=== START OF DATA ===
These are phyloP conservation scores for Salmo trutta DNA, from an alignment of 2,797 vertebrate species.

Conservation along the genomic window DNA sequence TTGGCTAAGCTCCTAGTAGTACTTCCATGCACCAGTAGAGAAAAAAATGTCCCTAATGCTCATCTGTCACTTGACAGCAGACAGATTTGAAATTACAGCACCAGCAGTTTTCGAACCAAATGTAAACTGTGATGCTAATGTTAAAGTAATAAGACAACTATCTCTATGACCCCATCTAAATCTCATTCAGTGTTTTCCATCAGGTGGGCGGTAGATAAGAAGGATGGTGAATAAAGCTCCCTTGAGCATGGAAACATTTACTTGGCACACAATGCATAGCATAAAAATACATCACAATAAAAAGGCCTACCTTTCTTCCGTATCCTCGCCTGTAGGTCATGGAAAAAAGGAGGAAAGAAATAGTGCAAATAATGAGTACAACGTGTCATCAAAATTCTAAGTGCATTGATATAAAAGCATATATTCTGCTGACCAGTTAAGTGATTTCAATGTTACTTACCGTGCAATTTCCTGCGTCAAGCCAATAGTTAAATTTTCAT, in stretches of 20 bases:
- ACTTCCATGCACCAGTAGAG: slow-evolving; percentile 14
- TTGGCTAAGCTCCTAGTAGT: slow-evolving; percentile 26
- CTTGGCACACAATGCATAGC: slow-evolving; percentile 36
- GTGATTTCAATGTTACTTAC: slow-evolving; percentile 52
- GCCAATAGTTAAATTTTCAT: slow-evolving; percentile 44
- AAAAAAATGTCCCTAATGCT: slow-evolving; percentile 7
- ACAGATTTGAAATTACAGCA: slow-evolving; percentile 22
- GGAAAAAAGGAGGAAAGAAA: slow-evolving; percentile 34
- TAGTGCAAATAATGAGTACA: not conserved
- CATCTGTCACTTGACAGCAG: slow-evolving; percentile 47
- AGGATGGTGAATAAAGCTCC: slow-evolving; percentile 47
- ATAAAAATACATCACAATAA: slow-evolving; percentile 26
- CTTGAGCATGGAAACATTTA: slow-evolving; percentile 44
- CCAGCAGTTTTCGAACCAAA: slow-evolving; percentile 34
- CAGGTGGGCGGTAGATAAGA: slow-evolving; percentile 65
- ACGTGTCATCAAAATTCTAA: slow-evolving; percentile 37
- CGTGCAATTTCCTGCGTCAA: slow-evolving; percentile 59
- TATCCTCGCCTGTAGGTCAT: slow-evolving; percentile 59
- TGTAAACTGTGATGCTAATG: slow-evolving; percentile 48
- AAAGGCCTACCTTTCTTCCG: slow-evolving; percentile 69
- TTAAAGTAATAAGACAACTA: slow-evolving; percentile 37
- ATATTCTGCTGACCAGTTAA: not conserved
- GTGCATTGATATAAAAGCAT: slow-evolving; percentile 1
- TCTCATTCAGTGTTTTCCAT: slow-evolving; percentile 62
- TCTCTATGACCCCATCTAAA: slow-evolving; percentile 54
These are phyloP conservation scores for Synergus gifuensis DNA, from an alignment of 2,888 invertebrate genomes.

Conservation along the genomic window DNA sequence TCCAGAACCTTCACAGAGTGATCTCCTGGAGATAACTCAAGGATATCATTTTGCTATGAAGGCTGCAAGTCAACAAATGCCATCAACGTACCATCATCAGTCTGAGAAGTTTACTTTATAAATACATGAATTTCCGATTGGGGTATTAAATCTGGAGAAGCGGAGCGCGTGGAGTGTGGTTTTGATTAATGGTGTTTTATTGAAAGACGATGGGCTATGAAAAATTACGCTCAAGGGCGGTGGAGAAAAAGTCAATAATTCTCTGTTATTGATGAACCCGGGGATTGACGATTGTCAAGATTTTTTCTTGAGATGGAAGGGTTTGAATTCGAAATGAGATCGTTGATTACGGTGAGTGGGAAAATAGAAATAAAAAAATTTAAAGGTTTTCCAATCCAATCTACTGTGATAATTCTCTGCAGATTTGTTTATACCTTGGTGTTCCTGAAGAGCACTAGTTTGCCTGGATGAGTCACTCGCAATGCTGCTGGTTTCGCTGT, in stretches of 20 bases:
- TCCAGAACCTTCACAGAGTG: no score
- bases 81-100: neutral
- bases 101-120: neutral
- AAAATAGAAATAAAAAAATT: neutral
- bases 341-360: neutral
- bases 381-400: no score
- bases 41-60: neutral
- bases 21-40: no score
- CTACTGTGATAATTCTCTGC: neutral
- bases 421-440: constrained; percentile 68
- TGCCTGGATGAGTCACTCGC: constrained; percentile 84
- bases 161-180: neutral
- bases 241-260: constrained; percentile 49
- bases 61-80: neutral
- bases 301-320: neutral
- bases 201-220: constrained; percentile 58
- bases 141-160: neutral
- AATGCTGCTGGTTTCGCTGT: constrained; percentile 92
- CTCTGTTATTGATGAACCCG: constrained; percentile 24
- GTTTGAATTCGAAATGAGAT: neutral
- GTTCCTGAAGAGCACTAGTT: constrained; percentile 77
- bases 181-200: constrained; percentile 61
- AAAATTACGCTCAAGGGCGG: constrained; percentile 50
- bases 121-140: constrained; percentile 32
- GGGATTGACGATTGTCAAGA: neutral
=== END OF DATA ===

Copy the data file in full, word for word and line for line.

These are phyloP conservation scores for Salmo trutta DNA, from an alignment of 2,797 vertebrate species.

Conservation along the genomic window DNA sequence TTGGCTAAGCTCCTAGTAGTACTTCCATGCACCAGTAGAGAAAAAAATGTCCCTAATGCTCATCTGTCACTTGACAGCAGACAGATTTGAAATTACAGCACCAGCAGTTTTCGAACCAAATGTAAACTGTGATGCTAATGTTAAAGTAATAAGACAACTATCTCTATGACCCCATCTAAATCTCATTCAGTGTTTTCCATCAGGTGGGCGGTAGATAAGAAGGATGGTGAATAAAGCTCCCTTGAGCATGGAAACATTTACTTGGCACACAATGCATAGCATAAAAATACATCACAATAAAAAGGCCTACCTTTCTTCCGTATCCTCGCCTGTAGGTCATGGAAAAAAGGAGGAAAGAAATAGTGCAAATAATGAGTACAACGTGTCATCAAAATTCTAAGTGCATTGATATAAAAGCATATATTCTGCTGACCAGTTAAGTGATTTCAATGTTACTTACCGTGCAATTTCCTGCGTCAAGCCAATAGTTAAATTTTCAT, in stretches of 20 bases:
- ACTTCCATGCACCAGTAGAG: slow-evolving; percentile 14
- TTGGCTAAGCTCCTAGTAGT: slow-evolving; percentile 26
- CTTGGCACACAATGCATAGC: slow-evolving; percentile 36
- GTGATTTCAATGTTACTTAC: slow-evolving; percentile 52
- GCCAATAGTTAAATTTTCAT: slow-evolving; percentile 44
- AAAAAAATGTCCCTAATGCT: slow-evolving; percentile 7
- ACAGATTTGAAATTACAGCA: slow-evolving; percentile 22
- GGAAAAAAGGAGGAAAGAAA: slow-evolving; percentile 34
- TAGTGCAAATAATGAGTACA: not conserved
- CATCTGTCACTTGACAGCAG: slow-evolving; percentile 47
- AGGATGGTGAATAAAGCTCC: slow-evolving; percentile 47
- ATAAAAATACATCACAATAA: slow-evolving; percentile 26
- CTTGAGCATGGAAACATTTA: slow-evolving; percentile 44
- CCAGCAGTTTTCGAACCAAA: slow-evolving; percentile 34
- CAGGTGGGCGGTAGATAAGA: slow-evolving; percentile 65
- ACGTGTCATCAAAATTCTAA: slow-evolving; percentile 37
- CGTGCAATTTCCTGCGTCAA: slow-evolving; percentile 59
- TATCCTCGCCTGTAGGTCAT: slow-evolving; percentile 59
- TGTAAACTGTGATGCTAATG: slow-evolving; percentile 48
- AAAGGCCTACCTTTCTTCCG: slow-evolving; percentile 69
- TTAAAGTAATAAGACAACTA: slow-evolving; percentile 37
- ATATTCTGCTGACCAGTTAA: not conserved
- GTGCATTGATATAAAAGCAT: slow-evolving; percentile 1
- TCTCATTCAGTGTTTTCCAT: slow-evolving; percentile 62
- TCTCTATGACCCCATCTAAA: slow-evolving; percentile 54
These are phyloP conservation scores for Synergus gifuensis DNA, from an alignment of 2,888 invertebrate genomes.

Conservation along the genomic window DNA sequence TCCAGAACCTTCACAGAGTGATCTCCTGGAGATAACTCAAGGATATCATTTTGCTATGAAGGCTGCAAGTCAACAAATGCCATCAACGTACCATCATCAGTCTGAGAAGTTTACTTTATAAATACATGAATTTCCGATTGGGGTATTAAATCTGGAGAAGCGGAGCGCGTGGAGTGTGGTTTTGATTAATGGTGTTTTATTGAAAGACGATGGGCTATGAAAAATTACGCTCAAGGGCGGTGGAGAAAAAGTCAATAATTCTCTGTTATTGATGAACCCGGGGATTGACGATTGTCAAGATTTTTTCTTGAGATGGAAGGGTTTGAATTCGAAATGAGATCGTTGATTACGGTGAGTGGGAAAATAGAAATAAAAAAATTTAAAGGTTTTCCAATCCAATCTACTGTGATAATTCTCTGCAGATTTGTTTATACCTTGGTGTTCCTGAAGAGCACTAGTTTGCCTGGATGAGTCACTCGCAATGCTGCTGGTTTCGCTGT, in stretches of 20 bases:
- TCCAGAACCTTCACAGAGTG: no score
- bases 81-100: neutral
- bases 101-120: neutral
- AAAATAGAAATAAAAAAATT: neutral
- bases 341-360: neutral
- bases 381-400: no score
- bases 41-60: neutral
- bases 21-40: no score
- CTACTGTGATAATTCTCTGC: neutral
- bases 421-440: constrained; percentile 68
- TGCCTGGATGAGTCACTCGC: constrained; percentile 84
- bases 161-180: neutral
- bases 241-260: constrained; percentile 49
- bases 61-80: neutral
- bases 301-320: neutral
- bases 201-220: constrained; percentile 58
- bases 141-160: neutral
- AATGCTGCTGGTTTCGCTGT: constrained; percentile 92
- CTCTGTTATTGATGAACCCG: constrained; percentile 24
- GTTTGAATTCGAAATGAGAT: neutral
- GTTCCTGAAGAGCACTAGTT: constrained; percentile 77
- bases 181-200: constrained; percentile 61
- AAAATTACGCTCAAGGGCGG: constrained; percentile 50
- bases 121-140: constrained; percentile 32
- GGGATTGACGATTGTCAAGA: neutral